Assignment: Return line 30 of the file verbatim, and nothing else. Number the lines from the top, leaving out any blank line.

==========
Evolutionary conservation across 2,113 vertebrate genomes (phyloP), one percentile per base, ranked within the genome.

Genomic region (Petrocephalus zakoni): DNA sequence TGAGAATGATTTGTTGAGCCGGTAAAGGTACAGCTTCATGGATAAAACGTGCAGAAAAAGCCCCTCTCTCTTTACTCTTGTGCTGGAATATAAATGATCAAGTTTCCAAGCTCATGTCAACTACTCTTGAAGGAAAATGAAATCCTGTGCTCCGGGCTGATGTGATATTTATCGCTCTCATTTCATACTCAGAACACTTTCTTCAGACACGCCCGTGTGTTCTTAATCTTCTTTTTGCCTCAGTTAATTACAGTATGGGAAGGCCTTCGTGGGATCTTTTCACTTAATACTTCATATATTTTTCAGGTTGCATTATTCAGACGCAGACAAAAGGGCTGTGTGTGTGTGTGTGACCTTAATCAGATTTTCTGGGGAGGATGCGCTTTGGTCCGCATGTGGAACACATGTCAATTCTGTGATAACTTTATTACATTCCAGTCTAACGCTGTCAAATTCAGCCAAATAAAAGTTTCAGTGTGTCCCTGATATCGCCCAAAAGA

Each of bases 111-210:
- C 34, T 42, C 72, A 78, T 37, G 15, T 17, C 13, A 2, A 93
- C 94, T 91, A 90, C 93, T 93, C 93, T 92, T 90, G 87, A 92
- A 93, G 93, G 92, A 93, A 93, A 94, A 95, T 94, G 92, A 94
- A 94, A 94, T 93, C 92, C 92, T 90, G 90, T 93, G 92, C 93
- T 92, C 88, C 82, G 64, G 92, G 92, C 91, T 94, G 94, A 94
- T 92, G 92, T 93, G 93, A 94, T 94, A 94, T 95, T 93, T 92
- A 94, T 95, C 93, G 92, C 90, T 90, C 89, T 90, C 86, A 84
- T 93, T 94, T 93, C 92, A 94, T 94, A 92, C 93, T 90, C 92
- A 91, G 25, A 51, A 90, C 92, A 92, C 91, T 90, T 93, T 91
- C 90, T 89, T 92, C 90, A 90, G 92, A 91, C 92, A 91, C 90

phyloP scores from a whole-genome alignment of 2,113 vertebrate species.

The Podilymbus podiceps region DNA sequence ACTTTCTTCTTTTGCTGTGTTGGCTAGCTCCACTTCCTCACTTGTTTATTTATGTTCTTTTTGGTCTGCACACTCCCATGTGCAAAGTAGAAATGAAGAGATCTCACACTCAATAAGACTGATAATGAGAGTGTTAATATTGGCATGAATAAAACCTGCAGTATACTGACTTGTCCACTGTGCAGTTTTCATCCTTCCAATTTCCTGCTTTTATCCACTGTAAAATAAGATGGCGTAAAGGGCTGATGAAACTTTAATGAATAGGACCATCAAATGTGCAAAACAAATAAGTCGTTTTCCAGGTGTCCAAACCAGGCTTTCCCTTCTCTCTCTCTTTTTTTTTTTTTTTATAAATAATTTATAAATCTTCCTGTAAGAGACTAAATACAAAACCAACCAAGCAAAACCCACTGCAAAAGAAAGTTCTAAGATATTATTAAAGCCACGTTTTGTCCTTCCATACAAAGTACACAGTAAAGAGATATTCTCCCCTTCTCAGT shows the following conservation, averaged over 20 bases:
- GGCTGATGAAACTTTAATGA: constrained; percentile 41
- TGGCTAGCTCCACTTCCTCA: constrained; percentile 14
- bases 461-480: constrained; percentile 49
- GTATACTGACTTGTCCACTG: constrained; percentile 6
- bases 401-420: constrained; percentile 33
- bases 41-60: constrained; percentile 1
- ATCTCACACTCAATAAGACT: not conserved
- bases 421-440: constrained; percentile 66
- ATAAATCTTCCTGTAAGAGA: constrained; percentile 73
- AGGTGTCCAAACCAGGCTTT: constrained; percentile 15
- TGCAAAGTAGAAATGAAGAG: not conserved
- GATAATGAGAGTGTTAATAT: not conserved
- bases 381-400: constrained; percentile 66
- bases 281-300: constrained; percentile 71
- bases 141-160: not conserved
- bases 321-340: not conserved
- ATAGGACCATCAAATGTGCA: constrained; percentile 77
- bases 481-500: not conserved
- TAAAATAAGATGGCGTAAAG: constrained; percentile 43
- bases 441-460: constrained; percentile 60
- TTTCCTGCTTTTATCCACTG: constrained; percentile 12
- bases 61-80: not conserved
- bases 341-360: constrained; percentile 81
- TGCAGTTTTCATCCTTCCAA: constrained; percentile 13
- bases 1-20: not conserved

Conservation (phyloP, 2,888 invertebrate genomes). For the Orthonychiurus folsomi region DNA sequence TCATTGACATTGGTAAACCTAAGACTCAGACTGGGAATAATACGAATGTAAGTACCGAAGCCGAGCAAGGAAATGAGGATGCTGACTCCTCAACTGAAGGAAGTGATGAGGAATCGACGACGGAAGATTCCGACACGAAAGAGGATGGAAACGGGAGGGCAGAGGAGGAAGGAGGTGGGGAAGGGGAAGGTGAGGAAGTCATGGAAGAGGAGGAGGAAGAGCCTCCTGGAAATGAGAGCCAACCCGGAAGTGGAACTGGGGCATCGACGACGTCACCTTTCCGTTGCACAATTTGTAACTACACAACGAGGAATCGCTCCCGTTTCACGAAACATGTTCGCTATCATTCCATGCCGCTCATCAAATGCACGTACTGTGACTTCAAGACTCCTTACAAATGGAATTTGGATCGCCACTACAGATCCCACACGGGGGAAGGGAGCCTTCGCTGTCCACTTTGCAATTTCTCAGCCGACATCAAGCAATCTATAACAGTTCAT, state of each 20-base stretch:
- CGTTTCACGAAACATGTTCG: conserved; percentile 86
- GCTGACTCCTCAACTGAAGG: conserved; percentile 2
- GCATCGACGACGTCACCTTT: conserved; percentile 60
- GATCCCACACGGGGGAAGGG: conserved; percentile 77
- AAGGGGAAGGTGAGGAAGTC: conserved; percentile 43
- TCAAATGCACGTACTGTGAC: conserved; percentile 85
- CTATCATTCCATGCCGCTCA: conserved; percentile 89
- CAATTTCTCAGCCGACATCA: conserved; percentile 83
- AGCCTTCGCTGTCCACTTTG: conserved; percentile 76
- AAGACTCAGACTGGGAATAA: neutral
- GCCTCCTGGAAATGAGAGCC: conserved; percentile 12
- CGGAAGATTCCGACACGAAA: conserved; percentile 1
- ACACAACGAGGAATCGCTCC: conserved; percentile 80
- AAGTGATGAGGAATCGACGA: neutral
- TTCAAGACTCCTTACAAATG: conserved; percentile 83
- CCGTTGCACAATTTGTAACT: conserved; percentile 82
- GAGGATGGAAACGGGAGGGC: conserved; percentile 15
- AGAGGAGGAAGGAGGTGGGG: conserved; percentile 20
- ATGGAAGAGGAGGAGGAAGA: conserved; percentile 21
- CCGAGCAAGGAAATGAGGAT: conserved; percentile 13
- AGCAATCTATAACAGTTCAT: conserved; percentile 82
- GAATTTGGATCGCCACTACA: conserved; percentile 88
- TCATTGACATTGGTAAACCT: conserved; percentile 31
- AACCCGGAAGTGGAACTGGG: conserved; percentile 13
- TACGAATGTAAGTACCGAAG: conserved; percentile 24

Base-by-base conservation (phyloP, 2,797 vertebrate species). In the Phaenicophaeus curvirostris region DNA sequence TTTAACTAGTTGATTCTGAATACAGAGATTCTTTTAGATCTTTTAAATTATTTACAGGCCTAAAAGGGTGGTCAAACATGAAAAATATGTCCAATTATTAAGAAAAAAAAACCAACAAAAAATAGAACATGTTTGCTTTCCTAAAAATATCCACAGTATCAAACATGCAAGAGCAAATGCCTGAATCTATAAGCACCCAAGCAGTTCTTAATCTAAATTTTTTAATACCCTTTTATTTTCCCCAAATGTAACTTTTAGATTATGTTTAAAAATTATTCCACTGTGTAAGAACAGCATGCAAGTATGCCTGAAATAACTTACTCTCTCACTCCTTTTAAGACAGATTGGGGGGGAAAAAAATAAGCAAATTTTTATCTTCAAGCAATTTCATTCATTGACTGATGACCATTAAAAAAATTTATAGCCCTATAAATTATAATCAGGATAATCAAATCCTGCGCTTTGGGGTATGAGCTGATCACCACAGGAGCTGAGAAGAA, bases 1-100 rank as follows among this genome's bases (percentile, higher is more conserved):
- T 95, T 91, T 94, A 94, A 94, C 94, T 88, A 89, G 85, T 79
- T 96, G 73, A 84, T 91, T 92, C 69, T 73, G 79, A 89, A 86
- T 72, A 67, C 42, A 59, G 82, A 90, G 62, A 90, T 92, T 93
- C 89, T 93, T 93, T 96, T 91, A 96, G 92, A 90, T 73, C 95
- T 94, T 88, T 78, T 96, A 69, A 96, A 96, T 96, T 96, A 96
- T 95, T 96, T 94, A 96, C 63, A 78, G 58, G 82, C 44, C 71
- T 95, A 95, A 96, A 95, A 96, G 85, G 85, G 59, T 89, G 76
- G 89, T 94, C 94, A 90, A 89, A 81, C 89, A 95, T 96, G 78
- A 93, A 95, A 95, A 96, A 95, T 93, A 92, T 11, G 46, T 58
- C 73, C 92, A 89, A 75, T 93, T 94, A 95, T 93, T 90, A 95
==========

- bases 141-160: not conserved